Man with a mission
How fast is the earth’s climate changing and where do greenhouse gases go? A world expert in the use of satellites to study climate change is in Wellington this week to deliver a seminar. Dr David Crisp is a man with a mission. He is the principal investigator of the Orbiting Carbon Observatory (OCO) mission at the NASA Jet Propulsion Laboratory.
In order to understand how fast greenhouse gases are entering, and leaving the atmosphere, and from where, measurements must be made on a global scale. Dr Crisp is working with NIWA, and scientists worldwide to unlock these mysteries. NIWA scientists play a vital role in many international programmes like OCO and the Total Carbon Column Observing Network (TCCON).
Dr Dave Crisp says OCO-2 will be a dedicated satellite that carries a single specialised measuring instrument. The instrument will acquire the most precise measurements of atmospheric CO2 ever made from space. OCO-2 will fly in a polar orbit that enables the instrument to observe most of the Earth's surface at least once every sixteen days at the same time of day.
Dr Vanessa Sherlock, leader of NIWA’s TCCON research project at Lauder in Otago says, “When the satellite passes over Lauder, NIWA’s TCCON station, we will perform ground based, remote sensing measurements of greenhouse gases to provide essential validation of the satellite measurements”.
Validation of the OCO measurements is very important because the concentration differences scientists are trying to measure are very small. The New Zealand TCCON station in Lauder is a very good test case for this validation, because greenhouse gas concentrations are less variable in the Southern Hemisphere than in the North.
Combining the data from the surface network, the TCCON stations, the Orbiting Carbon Observatory, and other satellites will improve scientists’ understanding of future concentrations of greenhouse gases in the atmosphere. Scientists will be able to infer, and more accurately model, what happens to CO2 and other greenhouse gases as they are exchanged between atmosphere, land and sea.
30 billion tons of CO2 are emitted into the atmosphere every year. Measurements currently being collected indicate that less than half of this CO2 is accumulating in the atmosphere. The rest is being absorbed by CO2 “sinks” in the land and the oceans. Adding the validated OCO data to these measurements will give a far richer and more detailed picture of what is a very complex process.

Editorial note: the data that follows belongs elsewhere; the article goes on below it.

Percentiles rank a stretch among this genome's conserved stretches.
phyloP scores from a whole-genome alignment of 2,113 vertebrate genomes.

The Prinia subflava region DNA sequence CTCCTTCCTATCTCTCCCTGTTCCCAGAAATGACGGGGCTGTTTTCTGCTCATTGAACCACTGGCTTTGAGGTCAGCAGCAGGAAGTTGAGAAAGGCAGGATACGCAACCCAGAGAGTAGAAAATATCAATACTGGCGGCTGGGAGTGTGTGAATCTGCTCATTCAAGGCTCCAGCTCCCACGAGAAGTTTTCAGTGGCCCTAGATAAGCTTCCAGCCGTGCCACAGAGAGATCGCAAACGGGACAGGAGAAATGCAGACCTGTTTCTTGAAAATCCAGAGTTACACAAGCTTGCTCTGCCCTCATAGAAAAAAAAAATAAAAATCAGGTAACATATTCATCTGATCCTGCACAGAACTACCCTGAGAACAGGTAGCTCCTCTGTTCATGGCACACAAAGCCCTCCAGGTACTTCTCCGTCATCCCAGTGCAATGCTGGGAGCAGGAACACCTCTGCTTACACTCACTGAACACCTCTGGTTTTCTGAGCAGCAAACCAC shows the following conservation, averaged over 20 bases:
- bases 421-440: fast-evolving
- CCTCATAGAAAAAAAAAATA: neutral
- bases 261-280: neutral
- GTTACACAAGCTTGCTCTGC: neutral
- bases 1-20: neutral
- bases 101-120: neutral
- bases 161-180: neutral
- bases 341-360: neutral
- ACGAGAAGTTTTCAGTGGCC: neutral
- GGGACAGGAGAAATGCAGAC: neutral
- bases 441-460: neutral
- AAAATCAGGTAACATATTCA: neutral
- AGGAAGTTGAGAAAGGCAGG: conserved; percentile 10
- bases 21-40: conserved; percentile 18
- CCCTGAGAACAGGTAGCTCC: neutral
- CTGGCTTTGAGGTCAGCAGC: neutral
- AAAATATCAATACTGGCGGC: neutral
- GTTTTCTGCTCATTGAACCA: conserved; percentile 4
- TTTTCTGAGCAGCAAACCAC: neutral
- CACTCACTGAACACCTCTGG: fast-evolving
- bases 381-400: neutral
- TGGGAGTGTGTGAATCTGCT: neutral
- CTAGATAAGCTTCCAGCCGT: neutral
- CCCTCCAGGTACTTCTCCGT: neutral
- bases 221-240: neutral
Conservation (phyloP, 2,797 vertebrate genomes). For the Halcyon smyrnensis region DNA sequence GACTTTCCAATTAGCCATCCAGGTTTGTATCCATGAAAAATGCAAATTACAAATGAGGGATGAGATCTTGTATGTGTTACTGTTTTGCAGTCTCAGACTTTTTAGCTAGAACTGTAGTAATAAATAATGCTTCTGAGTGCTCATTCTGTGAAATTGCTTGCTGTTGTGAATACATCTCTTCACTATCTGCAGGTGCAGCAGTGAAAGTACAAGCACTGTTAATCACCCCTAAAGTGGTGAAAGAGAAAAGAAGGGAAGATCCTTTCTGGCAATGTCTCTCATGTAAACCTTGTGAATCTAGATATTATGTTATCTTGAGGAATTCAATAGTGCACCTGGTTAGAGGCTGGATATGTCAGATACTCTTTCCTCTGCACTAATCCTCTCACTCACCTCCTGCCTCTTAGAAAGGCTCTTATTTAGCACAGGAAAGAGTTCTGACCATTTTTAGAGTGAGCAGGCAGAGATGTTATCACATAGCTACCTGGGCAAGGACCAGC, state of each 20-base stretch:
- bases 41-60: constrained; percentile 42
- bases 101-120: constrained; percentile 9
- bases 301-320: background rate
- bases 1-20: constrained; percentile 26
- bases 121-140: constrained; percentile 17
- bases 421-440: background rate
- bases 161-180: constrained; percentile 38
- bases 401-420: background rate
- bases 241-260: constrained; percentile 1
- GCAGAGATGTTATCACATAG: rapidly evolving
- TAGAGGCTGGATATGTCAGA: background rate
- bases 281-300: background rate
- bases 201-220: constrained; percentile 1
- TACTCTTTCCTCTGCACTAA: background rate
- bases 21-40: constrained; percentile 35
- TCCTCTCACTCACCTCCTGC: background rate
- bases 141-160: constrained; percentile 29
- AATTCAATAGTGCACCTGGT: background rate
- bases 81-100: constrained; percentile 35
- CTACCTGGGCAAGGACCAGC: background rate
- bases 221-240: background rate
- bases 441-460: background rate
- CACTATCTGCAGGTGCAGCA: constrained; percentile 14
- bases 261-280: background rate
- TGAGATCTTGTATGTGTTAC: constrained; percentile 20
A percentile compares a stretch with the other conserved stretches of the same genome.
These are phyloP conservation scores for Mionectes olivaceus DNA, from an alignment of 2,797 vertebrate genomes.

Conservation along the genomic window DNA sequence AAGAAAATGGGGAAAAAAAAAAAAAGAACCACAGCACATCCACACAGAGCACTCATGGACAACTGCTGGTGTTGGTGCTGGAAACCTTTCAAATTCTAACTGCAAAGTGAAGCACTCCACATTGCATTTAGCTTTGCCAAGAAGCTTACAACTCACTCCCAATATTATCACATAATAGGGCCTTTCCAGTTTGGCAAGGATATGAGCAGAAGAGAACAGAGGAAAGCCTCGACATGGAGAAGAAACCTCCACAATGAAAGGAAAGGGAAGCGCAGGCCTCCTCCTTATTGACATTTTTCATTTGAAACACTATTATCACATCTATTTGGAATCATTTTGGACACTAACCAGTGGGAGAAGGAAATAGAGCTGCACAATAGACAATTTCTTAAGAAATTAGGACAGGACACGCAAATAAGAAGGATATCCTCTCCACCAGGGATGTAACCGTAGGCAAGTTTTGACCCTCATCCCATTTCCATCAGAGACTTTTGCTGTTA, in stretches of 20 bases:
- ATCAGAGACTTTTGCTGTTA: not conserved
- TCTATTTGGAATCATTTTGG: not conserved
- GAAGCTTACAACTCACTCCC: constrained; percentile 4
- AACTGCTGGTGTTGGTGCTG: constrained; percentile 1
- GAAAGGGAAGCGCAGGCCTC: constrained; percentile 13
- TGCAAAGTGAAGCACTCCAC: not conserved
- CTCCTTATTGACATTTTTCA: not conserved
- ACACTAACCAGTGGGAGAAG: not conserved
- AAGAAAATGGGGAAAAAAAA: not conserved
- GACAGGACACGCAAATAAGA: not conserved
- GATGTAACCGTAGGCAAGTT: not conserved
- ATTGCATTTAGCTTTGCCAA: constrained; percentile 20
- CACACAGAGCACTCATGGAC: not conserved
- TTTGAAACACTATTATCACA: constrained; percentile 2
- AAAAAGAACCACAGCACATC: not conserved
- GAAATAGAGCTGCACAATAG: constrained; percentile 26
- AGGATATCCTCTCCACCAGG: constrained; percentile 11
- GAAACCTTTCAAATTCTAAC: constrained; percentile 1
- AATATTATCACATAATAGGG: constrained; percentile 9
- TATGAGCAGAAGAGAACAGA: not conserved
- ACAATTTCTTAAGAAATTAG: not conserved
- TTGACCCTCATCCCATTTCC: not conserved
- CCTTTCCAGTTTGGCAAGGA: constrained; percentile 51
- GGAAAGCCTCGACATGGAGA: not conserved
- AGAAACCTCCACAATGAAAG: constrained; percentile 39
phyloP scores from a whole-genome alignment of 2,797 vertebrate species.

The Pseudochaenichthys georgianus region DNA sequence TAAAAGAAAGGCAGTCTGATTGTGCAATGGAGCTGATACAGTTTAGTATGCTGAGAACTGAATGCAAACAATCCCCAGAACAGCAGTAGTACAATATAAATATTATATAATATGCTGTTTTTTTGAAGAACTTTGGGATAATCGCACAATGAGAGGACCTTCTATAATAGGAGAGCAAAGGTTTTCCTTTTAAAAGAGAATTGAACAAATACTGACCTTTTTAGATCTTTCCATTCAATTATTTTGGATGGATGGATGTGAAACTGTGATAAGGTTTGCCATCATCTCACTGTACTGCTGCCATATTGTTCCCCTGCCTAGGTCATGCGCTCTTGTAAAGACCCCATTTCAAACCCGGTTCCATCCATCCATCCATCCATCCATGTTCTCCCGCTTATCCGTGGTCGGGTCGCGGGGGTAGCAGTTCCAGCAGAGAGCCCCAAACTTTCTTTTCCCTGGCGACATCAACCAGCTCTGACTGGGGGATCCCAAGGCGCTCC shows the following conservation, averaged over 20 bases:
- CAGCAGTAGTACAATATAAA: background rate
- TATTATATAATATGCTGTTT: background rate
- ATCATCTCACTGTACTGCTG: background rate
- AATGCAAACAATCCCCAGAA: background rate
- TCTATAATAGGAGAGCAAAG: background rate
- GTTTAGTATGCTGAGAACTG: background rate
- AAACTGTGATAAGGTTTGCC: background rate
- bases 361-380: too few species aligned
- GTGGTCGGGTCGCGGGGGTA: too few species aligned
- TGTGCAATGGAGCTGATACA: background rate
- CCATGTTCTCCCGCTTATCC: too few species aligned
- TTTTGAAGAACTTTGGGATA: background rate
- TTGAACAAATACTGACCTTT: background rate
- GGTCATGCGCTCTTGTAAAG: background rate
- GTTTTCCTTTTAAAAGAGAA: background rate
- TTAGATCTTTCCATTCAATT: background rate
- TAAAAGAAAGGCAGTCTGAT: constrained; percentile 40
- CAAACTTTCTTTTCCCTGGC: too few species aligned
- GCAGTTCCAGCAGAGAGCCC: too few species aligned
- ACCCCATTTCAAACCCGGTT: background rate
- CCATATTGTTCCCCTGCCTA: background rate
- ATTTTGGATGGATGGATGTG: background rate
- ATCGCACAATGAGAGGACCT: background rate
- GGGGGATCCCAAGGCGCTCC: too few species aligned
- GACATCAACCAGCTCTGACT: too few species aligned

NIWA's Sara Mikaloff Fletcher, an atmospheric modeller, is developing a carbon cycle model for New Zealand, Australia, and the surrounding ocean. The oceans and plants on land take up about 50% of all of the CO2 that we produce, making them "sinks" of atmospheric CO2. "It is essential to understand the natural sources and ‘sinks’ of CO2, methane, and other greenhouse gases in order to validate emissions reductions and predict how the sources and sinks may change in the future in response to climate change," says Dr Mikaloff Fletcher.
The new model, Carbon Tracker-Australasia, will use carbon observations from surface sites, ship-board measurements, TCCON, and, once they are available, OCO to infer the regional sources and sinks. Scientists using this 'inverse' approach to estimate emissions from data typically work with a network of only about 100 surface stations.
According to Dr. Mikaloff Fletcher, "the unprecedented global coverage that will be available through OCO and other satellite programs represents a tremendous opportunity to improve our understanding of carbon dioxide, and other greenhouse gases".
The first OCO launch failed in February last year. The Obama administration has recently proposed a budget for NASA that includes US $2.4 billion to refly OCO, and other satellites to help scientists investigate Earth-bound problems, especially climate change.
The Foundation of Research Science and Technology has funded NIWA’s research.
NIWA Seminar 10:30 Friday 28 May at NIWA Greta Point
Remote sensing observations of atmospheric carbon dioxide
Speaker - Dr Dave Crisp
Dr. David Crisp is a Senior Research Scientist at the Jet Propulsion Laboratory/California Institute of Technology and the Principal Investigator of the NASA Earth System Science Pathfinder Orbiting Carbon Observatory mission. Since receiving his Ph.D. from the Geophysical Fluid Dynamics Program at Princeton University in 1984, he has focused primarily on the development of radiative transfer algorithms for remote sensing and climate models of Venus, Earth, and Mars. Dr. Crisp has served on the science teams of several missions including the Venus VEGA Balloon Mission, Hubble Space Telescope Wide Field/Planetary Camera 2 (WFPC2), Mars Pathfinder Lander Atmospheric Structure Instrument, Mars Polar Lander MVACS Meteorology Experiment, and ESA Venus Express. He has also contributed NASA technology program by developing in situ atmospheric structure and meteorological instruments and serving as the Chief Scientist of the NASA New Millennium Program, from 1998 to 2001.